So ok Alpha Go is cool, it could relieve certainly a vast amount of stupid tasks from the minds of humans, but will they grow better ?

    I mean, just how strong can we be in our life and in our strategical decisions if we did not even experience one ounce of suffering or hard work before ?

  2. I agree with your analogy between biology and computing (I’ve been calling animals “robots” for the last few years, and I’m in awe of the complexity of their software).

    A few corrections, though:

    – junk DNA is not “unnecessary genes”; it’s DNA that’s outside of genes (only about 1.5% of the DNA is in genes – that is, code that ultimately generates proteins)

    – just as it was the case with “vestigial organs”, of which there were about a hundred and now we know that all of them are in fact useful, it appears that the “junk DNA” is also anything but; see http://www.wondersandmarvels.com/2016/03/our-genetic-dark-matter.html

    1. junk DNA is not “unnecessary genes”

      Point taken. Thanks.

      “junk DNA” is also anything but (…)

      The larger point is this… how much information is actually coded in our DNA. If some of the junk DNA has an effect… it is fine.

      The point is, in terms of bits of information, to describe the genetic background of an individual, you do not even need all of its genome. And even that fits on a USB key.

      So biology is not so far above computing…

  3. “At some point in this century, the difference between biology and computing will fade almost entirely.”

    That will happen when we can make backups of people. Imagine a surgeon using “Ctrl + z”. It would be awesome if we could get that in this century. Pursuing the low hanging fruit and planning only for the next 4 or 5 years (in the best cases) will more likely lead to economic collapse, IMHO.

    And then we have the gap between research and normal use. Self-drivig cars are already “real”, but when will the sales for self-driving cars surpass the traditional ones? AFAIK, that might never happen.

    1. And then we have the gap between research and normal use. Self-drivig cars are already “real”, but when will the sales for self-driving cars surpass the traditional ones? AFAIK, that might never happen.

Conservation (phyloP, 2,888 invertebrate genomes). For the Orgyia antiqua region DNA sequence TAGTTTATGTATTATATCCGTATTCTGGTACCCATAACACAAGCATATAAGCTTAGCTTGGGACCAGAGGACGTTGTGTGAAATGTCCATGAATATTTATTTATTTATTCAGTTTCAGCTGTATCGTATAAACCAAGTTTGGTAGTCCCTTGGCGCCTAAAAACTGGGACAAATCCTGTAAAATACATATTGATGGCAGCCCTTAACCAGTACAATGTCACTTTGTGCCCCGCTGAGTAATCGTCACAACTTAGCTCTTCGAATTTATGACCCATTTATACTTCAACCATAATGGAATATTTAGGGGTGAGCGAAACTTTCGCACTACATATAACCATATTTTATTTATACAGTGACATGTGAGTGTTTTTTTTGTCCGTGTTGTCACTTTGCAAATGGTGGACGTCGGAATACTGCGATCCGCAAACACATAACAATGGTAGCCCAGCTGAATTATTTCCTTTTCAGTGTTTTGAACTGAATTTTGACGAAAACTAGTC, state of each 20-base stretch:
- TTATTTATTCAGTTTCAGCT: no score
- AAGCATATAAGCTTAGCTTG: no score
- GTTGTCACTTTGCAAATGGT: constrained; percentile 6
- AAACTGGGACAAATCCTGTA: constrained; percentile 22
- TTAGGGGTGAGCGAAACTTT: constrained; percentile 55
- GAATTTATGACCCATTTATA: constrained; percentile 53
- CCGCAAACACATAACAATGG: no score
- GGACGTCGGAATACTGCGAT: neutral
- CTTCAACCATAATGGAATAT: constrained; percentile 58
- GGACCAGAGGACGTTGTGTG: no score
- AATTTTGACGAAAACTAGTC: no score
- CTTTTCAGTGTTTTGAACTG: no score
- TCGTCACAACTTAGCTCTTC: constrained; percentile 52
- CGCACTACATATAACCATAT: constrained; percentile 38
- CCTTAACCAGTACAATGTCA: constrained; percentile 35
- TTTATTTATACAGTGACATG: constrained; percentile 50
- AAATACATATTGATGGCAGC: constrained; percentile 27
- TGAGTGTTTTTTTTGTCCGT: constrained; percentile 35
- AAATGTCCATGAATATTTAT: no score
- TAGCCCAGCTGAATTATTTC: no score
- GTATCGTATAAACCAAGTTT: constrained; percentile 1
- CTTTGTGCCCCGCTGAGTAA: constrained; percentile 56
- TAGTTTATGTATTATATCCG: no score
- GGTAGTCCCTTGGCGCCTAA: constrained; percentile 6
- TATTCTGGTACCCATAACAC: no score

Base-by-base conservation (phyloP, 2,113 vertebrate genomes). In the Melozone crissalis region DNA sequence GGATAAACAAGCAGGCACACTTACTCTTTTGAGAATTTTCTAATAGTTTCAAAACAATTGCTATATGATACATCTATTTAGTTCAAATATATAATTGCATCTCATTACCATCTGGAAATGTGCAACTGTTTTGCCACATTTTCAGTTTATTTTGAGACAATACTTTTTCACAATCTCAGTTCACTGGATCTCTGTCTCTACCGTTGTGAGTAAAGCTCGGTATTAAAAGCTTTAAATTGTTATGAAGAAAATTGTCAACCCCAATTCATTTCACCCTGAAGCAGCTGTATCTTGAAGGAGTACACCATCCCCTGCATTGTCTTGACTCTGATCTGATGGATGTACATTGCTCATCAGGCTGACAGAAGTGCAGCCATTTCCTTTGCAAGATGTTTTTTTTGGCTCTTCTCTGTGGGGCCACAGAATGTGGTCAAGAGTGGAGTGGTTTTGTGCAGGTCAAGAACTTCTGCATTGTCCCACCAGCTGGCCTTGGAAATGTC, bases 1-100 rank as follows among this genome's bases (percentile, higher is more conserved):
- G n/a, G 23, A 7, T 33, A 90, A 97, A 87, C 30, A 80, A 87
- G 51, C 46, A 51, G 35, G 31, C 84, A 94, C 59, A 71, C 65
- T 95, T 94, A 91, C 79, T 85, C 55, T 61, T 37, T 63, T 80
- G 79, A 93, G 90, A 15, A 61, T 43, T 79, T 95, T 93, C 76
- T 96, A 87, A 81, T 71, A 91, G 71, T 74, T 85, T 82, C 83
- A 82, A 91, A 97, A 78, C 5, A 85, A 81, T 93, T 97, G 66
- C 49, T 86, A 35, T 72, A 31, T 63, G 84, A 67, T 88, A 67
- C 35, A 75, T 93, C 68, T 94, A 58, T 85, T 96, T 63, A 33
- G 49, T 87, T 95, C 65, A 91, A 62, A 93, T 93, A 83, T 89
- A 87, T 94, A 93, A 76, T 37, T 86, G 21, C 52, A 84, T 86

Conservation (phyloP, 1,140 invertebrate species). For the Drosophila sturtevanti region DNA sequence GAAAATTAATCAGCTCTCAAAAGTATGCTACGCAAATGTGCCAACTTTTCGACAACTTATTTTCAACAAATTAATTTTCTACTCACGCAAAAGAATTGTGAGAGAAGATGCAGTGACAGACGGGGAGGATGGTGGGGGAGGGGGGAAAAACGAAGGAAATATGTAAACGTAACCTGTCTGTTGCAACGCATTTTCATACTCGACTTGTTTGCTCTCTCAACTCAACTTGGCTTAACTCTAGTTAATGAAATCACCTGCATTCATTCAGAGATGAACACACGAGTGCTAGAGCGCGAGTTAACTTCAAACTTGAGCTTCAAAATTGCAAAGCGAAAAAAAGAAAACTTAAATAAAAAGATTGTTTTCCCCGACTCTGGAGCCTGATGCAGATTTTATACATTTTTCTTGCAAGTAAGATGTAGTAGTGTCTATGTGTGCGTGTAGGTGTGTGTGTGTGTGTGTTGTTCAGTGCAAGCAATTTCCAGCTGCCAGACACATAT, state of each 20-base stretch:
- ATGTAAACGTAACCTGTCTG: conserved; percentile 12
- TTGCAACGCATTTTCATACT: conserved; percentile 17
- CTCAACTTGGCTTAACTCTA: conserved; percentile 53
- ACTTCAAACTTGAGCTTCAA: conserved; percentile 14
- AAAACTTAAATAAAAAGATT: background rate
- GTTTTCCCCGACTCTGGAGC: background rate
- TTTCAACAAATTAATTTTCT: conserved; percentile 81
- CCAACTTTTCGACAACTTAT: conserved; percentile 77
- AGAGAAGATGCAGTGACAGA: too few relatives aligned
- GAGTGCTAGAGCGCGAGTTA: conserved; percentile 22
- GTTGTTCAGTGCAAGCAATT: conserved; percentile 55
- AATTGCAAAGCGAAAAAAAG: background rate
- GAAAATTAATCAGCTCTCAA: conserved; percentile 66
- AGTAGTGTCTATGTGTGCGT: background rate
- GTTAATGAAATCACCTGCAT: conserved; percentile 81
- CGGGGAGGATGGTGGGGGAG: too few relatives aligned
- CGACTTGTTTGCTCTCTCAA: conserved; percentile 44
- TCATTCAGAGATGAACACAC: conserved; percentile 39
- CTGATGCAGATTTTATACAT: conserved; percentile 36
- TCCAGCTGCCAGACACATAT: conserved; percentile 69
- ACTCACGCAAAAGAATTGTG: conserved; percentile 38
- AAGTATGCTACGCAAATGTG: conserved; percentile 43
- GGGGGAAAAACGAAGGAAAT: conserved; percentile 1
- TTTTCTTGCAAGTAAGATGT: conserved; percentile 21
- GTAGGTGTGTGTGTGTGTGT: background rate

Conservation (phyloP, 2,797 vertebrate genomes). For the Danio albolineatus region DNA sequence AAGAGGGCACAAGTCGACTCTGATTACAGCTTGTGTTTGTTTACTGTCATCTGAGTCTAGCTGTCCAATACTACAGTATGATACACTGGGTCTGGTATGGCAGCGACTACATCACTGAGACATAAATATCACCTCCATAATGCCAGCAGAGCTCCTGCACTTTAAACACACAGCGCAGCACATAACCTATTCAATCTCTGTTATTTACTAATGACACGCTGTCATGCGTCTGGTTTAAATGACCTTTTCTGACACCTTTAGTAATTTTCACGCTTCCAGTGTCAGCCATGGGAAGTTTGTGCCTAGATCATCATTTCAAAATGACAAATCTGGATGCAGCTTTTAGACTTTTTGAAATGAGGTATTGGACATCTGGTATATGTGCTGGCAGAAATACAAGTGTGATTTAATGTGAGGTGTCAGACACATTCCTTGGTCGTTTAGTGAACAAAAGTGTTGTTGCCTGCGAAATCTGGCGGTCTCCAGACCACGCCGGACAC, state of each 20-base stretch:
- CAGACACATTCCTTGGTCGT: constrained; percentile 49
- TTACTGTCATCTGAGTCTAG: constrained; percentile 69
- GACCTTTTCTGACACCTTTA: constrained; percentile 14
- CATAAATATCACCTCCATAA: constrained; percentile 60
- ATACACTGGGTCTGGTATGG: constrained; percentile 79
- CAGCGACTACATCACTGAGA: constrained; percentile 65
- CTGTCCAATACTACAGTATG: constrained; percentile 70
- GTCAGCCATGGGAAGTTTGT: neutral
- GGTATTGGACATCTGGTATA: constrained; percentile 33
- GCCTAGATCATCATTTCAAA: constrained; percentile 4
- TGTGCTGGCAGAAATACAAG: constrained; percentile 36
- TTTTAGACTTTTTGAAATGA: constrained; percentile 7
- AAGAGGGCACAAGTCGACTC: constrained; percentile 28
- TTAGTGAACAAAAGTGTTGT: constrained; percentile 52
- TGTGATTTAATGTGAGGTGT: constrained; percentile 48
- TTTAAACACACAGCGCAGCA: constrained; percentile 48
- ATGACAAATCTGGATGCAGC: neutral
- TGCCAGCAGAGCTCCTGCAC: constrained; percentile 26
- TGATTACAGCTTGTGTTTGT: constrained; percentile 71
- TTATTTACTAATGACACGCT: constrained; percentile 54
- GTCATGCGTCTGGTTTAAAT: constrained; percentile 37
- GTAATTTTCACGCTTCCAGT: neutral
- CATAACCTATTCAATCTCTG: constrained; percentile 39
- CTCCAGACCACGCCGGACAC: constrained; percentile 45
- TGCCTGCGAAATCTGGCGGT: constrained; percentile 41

I am sure many people thought 20 years ago that the US would never have a black president.

  4. “At some point in this century, the difference between biology and computing will fade almost entirely.”

    I’m really curious what gives you confidence in this statement? A couple examples to give context to my question:

    According to Wikipedia the spherical shape of Earth was first conclusively established in the 3rd century BC. Surely at that time there were people who at least strongly speculated about circumnavigating the globe. Yet it wasn’t until the 16th century that it happened. If you asked during antiquity how long it would take for that feat to be accomplished, do you think anyone could have reasonably guessed nearly 2,000 years?

    A more modern example. I wonder how many years you would have to go back before you would find a majority of technologically literate people predicting that flying cars would be a practical reality before self-driving cars. I bet not that many.

    My general point is the banal one that accurately predicting technological developments is hard. I believe that something like the bio/computer convergence you mention is likely to happen at some point, but I wouldn’t want to bet real money on whether it’s going to be closer to 50 years or 1,000.

    Any concrete reason for your timeline?

    1. My general point is the banal one that accurately predicting technological developments is hard.

      If you read this blog, you’ll know that I make no claim to be an exception in this regard. The “predictions” that I make (I have got a whole page of them http://lemire.me/blog/predictions/) are not meant to actually “predict” the future. My brain has no special ability.

      The purpose is to actually make us think.

      I expect most of my predictions are not going to come true. So what? The process of making them is what matters.

      When I read other people predictions, I learn things. I think “wow… could this really happen… let me see…”